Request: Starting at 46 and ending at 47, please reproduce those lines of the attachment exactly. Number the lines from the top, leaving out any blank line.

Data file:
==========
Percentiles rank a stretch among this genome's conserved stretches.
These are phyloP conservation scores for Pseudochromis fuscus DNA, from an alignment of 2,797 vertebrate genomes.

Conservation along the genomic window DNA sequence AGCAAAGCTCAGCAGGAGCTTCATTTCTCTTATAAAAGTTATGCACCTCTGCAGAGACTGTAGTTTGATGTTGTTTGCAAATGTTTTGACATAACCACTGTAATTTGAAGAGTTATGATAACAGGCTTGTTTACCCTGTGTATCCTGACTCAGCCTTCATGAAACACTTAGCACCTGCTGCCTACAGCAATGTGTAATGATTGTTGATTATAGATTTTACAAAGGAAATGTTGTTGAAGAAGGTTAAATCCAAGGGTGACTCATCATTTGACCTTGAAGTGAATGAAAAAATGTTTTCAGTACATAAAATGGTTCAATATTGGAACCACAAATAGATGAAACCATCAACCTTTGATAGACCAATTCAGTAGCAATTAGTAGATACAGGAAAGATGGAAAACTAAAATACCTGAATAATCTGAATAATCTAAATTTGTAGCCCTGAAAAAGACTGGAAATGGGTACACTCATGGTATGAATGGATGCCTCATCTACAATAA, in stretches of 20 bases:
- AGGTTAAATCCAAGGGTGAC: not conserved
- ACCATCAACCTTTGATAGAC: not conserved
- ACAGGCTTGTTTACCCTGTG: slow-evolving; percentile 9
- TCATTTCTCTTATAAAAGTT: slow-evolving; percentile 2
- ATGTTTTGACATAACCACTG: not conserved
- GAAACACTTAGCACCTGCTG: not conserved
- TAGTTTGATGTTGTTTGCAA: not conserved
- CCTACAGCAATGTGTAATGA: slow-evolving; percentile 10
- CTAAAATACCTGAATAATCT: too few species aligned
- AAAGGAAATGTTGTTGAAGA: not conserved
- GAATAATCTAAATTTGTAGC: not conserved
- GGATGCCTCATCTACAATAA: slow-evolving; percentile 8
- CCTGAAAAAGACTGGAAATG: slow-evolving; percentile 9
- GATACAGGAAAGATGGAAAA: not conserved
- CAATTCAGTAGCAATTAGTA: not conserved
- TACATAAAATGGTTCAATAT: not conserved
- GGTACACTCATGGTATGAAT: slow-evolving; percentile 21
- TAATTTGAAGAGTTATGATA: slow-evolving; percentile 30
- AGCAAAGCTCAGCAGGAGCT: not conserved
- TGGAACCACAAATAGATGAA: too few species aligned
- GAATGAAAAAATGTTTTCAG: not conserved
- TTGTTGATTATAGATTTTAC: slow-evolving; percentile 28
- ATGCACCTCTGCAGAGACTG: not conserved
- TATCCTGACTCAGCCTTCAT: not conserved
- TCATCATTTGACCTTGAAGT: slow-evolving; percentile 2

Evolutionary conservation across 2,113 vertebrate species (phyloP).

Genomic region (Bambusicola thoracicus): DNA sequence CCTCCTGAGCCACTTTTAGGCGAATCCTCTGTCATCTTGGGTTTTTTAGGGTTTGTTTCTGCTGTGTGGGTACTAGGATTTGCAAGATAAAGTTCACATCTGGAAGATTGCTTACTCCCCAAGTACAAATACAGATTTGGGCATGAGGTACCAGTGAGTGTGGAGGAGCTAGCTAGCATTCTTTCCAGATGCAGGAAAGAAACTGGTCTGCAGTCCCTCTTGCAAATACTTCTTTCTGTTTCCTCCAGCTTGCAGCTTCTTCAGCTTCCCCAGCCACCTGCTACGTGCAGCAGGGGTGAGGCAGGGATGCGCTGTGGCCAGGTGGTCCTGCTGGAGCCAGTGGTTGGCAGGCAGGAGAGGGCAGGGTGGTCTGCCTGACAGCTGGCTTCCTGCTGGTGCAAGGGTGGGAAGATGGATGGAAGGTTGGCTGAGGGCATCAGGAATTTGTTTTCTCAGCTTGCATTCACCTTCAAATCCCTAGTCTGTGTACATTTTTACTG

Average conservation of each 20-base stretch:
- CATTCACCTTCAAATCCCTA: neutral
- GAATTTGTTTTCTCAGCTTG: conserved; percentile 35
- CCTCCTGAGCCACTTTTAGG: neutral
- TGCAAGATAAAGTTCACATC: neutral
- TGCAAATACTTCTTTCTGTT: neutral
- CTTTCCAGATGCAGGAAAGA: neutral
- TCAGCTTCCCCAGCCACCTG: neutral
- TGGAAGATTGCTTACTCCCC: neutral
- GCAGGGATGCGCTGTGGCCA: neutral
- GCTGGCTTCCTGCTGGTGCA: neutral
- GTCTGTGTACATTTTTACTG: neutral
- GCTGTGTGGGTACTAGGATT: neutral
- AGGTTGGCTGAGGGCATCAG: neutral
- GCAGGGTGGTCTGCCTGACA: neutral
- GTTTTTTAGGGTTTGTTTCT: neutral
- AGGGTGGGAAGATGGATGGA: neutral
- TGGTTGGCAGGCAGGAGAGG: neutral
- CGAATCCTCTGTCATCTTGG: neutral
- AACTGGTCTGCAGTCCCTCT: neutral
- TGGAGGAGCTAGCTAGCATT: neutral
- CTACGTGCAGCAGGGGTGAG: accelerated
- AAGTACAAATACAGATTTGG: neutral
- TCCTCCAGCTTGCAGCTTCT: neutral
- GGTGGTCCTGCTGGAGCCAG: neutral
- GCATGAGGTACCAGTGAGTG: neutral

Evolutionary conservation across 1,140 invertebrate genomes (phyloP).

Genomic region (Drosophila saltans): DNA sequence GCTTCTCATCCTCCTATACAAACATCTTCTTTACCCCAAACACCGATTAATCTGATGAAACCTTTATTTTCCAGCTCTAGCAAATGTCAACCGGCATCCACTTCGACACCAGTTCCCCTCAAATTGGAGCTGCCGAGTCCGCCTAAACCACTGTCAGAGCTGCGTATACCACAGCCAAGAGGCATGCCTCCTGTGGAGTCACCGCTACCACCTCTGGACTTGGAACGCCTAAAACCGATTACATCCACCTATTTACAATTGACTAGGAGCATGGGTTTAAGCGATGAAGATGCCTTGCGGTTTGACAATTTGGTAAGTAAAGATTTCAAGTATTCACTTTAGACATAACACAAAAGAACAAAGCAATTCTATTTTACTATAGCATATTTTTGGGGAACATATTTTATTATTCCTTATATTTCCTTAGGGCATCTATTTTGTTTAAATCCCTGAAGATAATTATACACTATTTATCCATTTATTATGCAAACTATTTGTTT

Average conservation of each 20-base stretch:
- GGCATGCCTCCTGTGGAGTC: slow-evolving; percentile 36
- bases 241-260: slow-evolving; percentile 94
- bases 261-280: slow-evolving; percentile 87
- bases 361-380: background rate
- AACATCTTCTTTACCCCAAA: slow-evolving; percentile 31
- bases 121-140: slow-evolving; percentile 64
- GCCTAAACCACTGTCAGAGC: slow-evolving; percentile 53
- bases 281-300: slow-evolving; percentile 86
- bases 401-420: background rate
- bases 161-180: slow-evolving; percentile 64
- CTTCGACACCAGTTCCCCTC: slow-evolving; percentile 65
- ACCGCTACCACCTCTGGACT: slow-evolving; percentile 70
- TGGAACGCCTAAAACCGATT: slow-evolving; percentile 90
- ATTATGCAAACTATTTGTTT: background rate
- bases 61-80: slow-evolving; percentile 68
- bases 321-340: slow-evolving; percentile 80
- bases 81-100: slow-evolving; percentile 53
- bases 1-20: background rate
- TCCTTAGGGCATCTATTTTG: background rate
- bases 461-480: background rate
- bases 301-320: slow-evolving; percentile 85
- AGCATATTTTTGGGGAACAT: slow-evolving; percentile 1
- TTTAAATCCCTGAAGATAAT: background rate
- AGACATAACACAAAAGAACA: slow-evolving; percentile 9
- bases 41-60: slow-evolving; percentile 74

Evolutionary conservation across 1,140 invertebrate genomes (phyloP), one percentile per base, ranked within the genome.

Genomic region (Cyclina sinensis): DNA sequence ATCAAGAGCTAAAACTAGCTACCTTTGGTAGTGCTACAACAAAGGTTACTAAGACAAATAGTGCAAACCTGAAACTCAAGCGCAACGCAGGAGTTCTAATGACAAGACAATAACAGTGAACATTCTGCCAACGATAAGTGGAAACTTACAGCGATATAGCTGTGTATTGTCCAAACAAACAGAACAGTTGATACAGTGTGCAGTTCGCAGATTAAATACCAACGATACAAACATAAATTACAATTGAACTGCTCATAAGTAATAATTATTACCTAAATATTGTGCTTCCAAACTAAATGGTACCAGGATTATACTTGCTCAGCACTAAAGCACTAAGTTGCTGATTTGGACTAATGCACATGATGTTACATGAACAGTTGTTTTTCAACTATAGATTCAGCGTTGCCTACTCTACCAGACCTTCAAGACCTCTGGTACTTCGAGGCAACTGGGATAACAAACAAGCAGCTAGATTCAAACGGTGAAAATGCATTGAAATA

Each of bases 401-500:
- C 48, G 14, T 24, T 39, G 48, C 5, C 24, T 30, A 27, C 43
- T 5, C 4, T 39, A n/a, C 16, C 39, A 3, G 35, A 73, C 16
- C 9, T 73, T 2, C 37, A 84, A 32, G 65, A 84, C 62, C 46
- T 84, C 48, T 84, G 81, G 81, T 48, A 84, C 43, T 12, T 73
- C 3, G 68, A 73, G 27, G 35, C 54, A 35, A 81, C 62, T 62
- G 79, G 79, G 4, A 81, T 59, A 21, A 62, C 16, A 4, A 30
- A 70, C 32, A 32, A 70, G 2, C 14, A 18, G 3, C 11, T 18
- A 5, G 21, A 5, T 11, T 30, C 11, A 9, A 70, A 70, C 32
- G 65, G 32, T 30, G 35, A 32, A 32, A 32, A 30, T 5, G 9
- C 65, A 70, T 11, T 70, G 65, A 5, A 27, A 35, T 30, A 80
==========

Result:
- GTTTTTTAGGGTTTGTTTCT: neutral
- AGGGTGGGAAGATGGATGGA: neutral